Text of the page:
Jesse Drian: Distant Travels of Local Gods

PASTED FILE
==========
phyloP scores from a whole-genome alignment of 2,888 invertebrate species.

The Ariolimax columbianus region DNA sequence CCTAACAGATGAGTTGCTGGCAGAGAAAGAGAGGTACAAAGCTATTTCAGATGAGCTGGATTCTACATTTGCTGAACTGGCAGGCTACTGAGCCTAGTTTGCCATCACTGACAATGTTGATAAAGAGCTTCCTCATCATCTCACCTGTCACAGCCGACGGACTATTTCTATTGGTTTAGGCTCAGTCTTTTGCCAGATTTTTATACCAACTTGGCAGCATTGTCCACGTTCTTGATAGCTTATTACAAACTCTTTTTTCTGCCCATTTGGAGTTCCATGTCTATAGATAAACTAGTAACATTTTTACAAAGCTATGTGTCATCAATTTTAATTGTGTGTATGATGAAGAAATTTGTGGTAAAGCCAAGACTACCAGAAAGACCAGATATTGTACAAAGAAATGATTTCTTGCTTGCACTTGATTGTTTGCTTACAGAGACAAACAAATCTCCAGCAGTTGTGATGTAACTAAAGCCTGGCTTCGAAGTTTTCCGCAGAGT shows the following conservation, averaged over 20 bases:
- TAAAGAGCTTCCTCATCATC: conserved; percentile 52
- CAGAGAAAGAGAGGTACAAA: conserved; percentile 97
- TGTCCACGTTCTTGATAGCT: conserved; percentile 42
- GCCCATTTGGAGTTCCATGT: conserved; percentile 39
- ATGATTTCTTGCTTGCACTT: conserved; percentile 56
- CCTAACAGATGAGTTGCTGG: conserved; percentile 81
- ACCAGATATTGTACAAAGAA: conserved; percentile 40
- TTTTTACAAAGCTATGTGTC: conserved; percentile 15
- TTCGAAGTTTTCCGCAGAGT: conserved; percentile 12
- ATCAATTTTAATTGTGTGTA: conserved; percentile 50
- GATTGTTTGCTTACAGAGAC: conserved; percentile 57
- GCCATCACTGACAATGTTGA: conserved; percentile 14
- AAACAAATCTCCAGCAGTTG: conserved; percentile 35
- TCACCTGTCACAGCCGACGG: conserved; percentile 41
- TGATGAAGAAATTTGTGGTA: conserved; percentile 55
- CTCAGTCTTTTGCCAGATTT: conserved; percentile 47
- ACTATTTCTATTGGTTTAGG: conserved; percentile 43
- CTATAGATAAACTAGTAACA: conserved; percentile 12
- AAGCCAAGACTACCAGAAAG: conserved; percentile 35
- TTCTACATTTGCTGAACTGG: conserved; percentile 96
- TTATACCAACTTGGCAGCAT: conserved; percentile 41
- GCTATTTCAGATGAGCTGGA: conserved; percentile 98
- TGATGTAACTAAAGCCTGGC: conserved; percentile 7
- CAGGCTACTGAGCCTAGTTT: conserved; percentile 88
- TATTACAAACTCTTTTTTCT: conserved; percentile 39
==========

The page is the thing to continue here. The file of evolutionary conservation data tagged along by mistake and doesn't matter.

In this paper I argue that temple and shrine origin narratives (jisha engi) provided a means to connect gods with multiple spaces, and produced networks of meaning extending the significance of a seemingly local deity beyond a singular spatial identity. While recent research has stressed the combinatory role of the honji-suijaku (original form and local traces) paradigm to characterize the gods of Japan through interconnections, the locality of each deity’s sacred space has remained a marker of uniqueness despite the confounding degree of commonality between certain gods. Focusing on the late medieval narrative Itsukushima no honji (Original Form of Itsukushima) and its relationship with other narratives and rites about the founding of the Itsukushima Shrine, I demonstrate how Itsukushima no honji works as a mediator connecting Itsukushima with both local and translocal spaces. Through the production of such networked spaces, the identity of the gods could go beyond the honji-suijaku paradigm and move closer to devotees in terms of both location and character.